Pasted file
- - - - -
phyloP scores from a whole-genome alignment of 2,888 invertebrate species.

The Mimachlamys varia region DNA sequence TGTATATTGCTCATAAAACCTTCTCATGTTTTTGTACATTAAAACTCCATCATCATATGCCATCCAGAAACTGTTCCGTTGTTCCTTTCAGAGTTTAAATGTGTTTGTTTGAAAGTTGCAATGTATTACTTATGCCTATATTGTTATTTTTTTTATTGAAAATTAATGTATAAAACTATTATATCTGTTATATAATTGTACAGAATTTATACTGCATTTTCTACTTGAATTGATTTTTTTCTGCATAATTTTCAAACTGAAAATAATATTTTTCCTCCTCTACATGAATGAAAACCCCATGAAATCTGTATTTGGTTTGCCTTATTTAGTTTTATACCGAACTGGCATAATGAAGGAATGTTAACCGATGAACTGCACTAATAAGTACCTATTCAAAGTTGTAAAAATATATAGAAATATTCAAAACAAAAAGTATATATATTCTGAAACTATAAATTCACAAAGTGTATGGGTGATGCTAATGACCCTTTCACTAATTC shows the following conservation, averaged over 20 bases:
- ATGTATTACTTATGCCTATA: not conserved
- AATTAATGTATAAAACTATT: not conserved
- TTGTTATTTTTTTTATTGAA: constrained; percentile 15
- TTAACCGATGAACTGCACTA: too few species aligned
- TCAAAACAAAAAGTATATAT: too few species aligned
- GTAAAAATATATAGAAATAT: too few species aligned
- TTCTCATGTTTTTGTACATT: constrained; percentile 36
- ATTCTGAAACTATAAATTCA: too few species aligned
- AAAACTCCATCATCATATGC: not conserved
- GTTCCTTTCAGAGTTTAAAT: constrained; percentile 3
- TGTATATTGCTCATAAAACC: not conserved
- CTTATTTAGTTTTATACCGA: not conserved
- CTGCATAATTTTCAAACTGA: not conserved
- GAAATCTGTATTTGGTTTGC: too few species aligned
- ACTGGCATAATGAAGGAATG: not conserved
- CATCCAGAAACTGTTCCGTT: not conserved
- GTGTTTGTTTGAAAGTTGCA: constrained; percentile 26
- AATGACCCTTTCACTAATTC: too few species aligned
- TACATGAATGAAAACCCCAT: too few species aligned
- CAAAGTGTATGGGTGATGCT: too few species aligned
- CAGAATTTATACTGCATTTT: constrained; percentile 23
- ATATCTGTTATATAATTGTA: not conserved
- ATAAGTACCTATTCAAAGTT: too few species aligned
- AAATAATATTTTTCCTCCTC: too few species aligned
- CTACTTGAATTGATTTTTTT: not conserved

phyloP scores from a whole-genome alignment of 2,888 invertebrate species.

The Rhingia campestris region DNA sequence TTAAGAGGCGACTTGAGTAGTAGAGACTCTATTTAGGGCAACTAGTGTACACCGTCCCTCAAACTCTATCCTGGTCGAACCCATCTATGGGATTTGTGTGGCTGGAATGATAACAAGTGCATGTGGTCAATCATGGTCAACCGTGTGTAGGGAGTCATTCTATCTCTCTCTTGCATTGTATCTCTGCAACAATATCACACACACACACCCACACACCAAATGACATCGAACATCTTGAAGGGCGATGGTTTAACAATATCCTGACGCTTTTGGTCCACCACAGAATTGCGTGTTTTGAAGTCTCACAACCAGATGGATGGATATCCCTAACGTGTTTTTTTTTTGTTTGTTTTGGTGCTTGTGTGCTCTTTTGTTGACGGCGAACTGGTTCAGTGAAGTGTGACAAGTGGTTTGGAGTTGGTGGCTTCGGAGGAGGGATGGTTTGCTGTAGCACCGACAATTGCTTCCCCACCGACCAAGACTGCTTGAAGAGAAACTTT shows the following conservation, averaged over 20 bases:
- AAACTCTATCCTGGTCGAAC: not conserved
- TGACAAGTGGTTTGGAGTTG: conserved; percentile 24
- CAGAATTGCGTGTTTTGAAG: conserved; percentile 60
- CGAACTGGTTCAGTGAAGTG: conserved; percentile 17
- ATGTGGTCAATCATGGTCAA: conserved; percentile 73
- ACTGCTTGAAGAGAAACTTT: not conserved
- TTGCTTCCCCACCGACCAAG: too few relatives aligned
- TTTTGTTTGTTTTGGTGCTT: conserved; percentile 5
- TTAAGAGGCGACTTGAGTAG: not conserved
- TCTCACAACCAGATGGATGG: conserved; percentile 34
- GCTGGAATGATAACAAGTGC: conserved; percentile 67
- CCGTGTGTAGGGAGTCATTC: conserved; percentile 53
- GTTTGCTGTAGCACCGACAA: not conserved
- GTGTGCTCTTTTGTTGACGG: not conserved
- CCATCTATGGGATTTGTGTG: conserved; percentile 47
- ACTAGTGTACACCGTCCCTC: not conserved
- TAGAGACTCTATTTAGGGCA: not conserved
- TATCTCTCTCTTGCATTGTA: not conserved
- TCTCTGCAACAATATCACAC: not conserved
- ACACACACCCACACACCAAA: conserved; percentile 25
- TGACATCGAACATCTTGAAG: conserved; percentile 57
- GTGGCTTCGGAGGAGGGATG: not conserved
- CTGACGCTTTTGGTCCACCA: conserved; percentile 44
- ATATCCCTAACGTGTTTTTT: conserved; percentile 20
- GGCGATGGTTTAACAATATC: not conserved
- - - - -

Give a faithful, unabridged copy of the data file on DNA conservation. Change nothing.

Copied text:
phyloP scores from a whole-genome alignment of 2,888 invertebrate species.

The Mimachlamys varia region DNA sequence TGTATATTGCTCATAAAACCTTCTCATGTTTTTGTACATTAAAACTCCATCATCATATGCCATCCAGAAACTGTTCCGTTGTTCCTTTCAGAGTTTAAATGTGTTTGTTTGAAAGTTGCAATGTATTACTTATGCCTATATTGTTATTTTTTTTATTGAAAATTAATGTATAAAACTATTATATCTGTTATATAATTGTACAGAATTTATACTGCATTTTCTACTTGAATTGATTTTTTTCTGCATAATTTTCAAACTGAAAATAATATTTTTCCTCCTCTACATGAATGAAAACCCCATGAAATCTGTATTTGGTTTGCCTTATTTAGTTTTATACCGAACTGGCATAATGAAGGAATGTTAACCGATGAACTGCACTAATAAGTACCTATTCAAAGTTGTAAAAATATATAGAAATATTCAAAACAAAAAGTATATATATTCTGAAACTATAAATTCACAAAGTGTATGGGTGATGCTAATGACCCTTTCACTAATTC shows the following conservation, averaged over 20 bases:
- ATGTATTACTTATGCCTATA: not conserved
- AATTAATGTATAAAACTATT: not conserved
- TTGTTATTTTTTTTATTGAA: constrained; percentile 15
- TTAACCGATGAACTGCACTA: too few species aligned
- TCAAAACAAAAAGTATATAT: too few species aligned
- GTAAAAATATATAGAAATAT: too few species aligned
- TTCTCATGTTTTTGTACATT: constrained; percentile 36
- ATTCTGAAACTATAAATTCA: too few species aligned
- AAAACTCCATCATCATATGC: not conserved
- GTTCCTTTCAGAGTTTAAAT: constrained; percentile 3
- TGTATATTGCTCATAAAACC: not conserved
- CTTATTTAGTTTTATACCGA: not conserved
- CTGCATAATTTTCAAACTGA: not conserved
- GAAATCTGTATTTGGTTTGC: too few species aligned
- ACTGGCATAATGAAGGAATG: not conserved
- CATCCAGAAACTGTTCCGTT: not conserved
- GTGTTTGTTTGAAAGTTGCA: constrained; percentile 26
- AATGACCCTTTCACTAATTC: too few species aligned
- TACATGAATGAAAACCCCAT: too few species aligned
- CAAAGTGTATGGGTGATGCT: too few species aligned
- CAGAATTTATACTGCATTTT: constrained; percentile 23
- ATATCTGTTATATAATTGTA: not conserved
- ATAAGTACCTATTCAAAGTT: too few species aligned
- AAATAATATTTTTCCTCCTC: too few species aligned
- CTACTTGAATTGATTTTTTT: not conserved

phyloP scores from a whole-genome alignment of 2,888 invertebrate species.

The Rhingia campestris region DNA sequence TTAAGAGGCGACTTGAGTAGTAGAGACTCTATTTAGGGCAACTAGTGTACACCGTCCCTCAAACTCTATCCTGGTCGAACCCATCTATGGGATTTGTGTGGCTGGAATGATAACAAGTGCATGTGGTCAATCATGGTCAACCGTGTGTAGGGAGTCATTCTATCTCTCTCTTGCATTGTATCTCTGCAACAATATCACACACACACACCCACACACCAAATGACATCGAACATCTTGAAGGGCGATGGTTTAACAATATCCTGACGCTTTTGGTCCACCACAGAATTGCGTGTTTTGAAGTCTCACAACCAGATGGATGGATATCCCTAACGTGTTTTTTTTTTGTTTGTTTTGGTGCTTGTGTGCTCTTTTGTTGACGGCGAACTGGTTCAGTGAAGTGTGACAAGTGGTTTGGAGTTGGTGGCTTCGGAGGAGGGATGGTTTGCTGTAGCACCGACAATTGCTTCCCCACCGACCAAGACTGCTTGAAGAGAAACTTT shows the following conservation, averaged over 20 bases:
- AAACTCTATCCTGGTCGAAC: not conserved
- TGACAAGTGGTTTGGAGTTG: conserved; percentile 24
- CAGAATTGCGTGTTTTGAAG: conserved; percentile 60
- CGAACTGGTTCAGTGAAGTG: conserved; percentile 17
- ATGTGGTCAATCATGGTCAA: conserved; percentile 73
- ACTGCTTGAAGAGAAACTTT: not conserved
- TTGCTTCCCCACCGACCAAG: too few relatives aligned
- TTTTGTTTGTTTTGGTGCTT: conserved; percentile 5
- TTAAGAGGCGACTTGAGTAG: not conserved
- TCTCACAACCAGATGGATGG: conserved; percentile 34
- GCTGGAATGATAACAAGTGC: conserved; percentile 67
- CCGTGTGTAGGGAGTCATTC: conserved; percentile 53
- GTTTGCTGTAGCACCGACAA: not conserved
- GTGTGCTCTTTTGTTGACGG: not conserved
- CCATCTATGGGATTTGTGTG: conserved; percentile 47
- ACTAGTGTACACCGTCCCTC: not conserved
- TAGAGACTCTATTTAGGGCA: not conserved
- TATCTCTCTCTTGCATTGTA: not conserved
- TCTCTGCAACAATATCACAC: not conserved
- ACACACACCCACACACCAAA: conserved; percentile 25
- TGACATCGAACATCTTGAAG: conserved; percentile 57
- GTGGCTTCGGAGGAGGGATG: not conserved
- CTGACGCTTTTGGTCCACCA: conserved; percentile 44
- ATATCCCTAACGTGTTTTTT: conserved; percentile 20
- GGCGATGGTTTAACAATATC: not conserved